Rain in some parts of the province and cooler temperatures are having an impact on Saskatchewan’s wildfire situation.
As of Tuesday, just eight fires were burning, down from the 17 recorded on Monday.
It has bought a respite to all involved with fighting the wildfires in both Saskatchewan and Alberta.
Given the wetter weather, the Fort McMurray fire has for now stopped moving toward Saskatchewan.
“There is a sense of relief, but we are just at the beginning of the season and we have a lot of time ahead of us,” explained Duane McKay, executive director of emergency management and fire safety for Saskatchewan, Tuesday.
The lack of winter weather this year has left extremely dry conditions, so McKay isn’t taking anything for granted.
“The extreme forest and grass fires that we have seen over the last few days we are remaining vigilant,” he maintained. “In the event that something comes on we want to make sure that we area fully prepared and we aren’t, you know, ramping down too low.”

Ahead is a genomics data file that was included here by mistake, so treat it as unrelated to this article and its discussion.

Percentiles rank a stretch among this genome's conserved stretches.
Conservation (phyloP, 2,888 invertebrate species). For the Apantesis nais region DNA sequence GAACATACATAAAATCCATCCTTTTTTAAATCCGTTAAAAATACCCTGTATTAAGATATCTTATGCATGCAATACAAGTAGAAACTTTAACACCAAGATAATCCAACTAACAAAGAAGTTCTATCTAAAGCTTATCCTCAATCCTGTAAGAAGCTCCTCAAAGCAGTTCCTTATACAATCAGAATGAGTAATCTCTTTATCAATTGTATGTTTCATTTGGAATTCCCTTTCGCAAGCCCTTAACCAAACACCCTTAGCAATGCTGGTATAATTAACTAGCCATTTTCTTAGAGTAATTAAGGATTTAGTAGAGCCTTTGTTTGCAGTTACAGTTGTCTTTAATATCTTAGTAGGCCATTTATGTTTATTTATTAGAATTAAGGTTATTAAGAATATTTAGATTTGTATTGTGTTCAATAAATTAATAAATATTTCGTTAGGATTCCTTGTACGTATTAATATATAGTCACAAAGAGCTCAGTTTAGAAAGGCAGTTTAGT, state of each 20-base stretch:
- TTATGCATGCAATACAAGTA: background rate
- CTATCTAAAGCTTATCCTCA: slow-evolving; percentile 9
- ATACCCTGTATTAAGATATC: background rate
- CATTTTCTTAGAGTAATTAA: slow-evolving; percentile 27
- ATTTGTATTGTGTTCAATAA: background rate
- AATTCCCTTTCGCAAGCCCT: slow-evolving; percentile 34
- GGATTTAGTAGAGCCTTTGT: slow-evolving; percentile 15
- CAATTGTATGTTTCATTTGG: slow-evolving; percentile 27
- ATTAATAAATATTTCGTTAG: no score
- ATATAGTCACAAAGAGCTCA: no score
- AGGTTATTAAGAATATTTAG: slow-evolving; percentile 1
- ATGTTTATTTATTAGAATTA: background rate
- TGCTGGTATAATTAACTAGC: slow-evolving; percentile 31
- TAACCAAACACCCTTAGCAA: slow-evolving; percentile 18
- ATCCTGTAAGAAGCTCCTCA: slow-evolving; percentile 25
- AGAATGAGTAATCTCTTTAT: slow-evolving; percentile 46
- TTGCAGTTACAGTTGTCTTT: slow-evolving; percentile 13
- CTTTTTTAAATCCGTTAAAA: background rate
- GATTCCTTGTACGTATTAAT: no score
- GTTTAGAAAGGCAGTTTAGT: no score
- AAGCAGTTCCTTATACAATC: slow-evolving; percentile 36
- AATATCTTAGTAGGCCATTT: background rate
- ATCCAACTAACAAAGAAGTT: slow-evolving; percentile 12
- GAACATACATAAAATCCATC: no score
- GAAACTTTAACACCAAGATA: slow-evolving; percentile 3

Fire ban in northwest Saskatchewan
A ban on all open fires is now in place for the northwest Saskatchewan forest.
The area, which can be seen in the map below, reaches from the Alberta border and as far east as Lac La Ronge.
This fire ban also includes all provincial parks and recreation sites within the ban area, including: Meadow Lake, Makwa Lake, Steele Narrows, and Clearwater River provincial parks, and Bronson Forest and Chitek Lake recreation sites.
On Wednesday, Lac La Ronge and Missinipe were also added to the list.
Prince Albert national park is not included in the provincial fire ban.
The burn notification numbers issued to those planning to burn in or near provincial forests have been revoked. Fireworks are also prohibited.
There has been no significant rainfall in this area recently, leading to extremely dry conditions. Fire bans are also currently in place in many municipalities in the province.
CSA-approved propane heating devices and barbecues, pressurized stoves, or charcoal briquettes used in a ministry-approved firebox will be permitted for cooking and heating purposes for the duration of the ban.
For a complete list of provincial parks and recreation sites affected by fire bans and restrictions, visit www.saskparks.net/FireBan2016.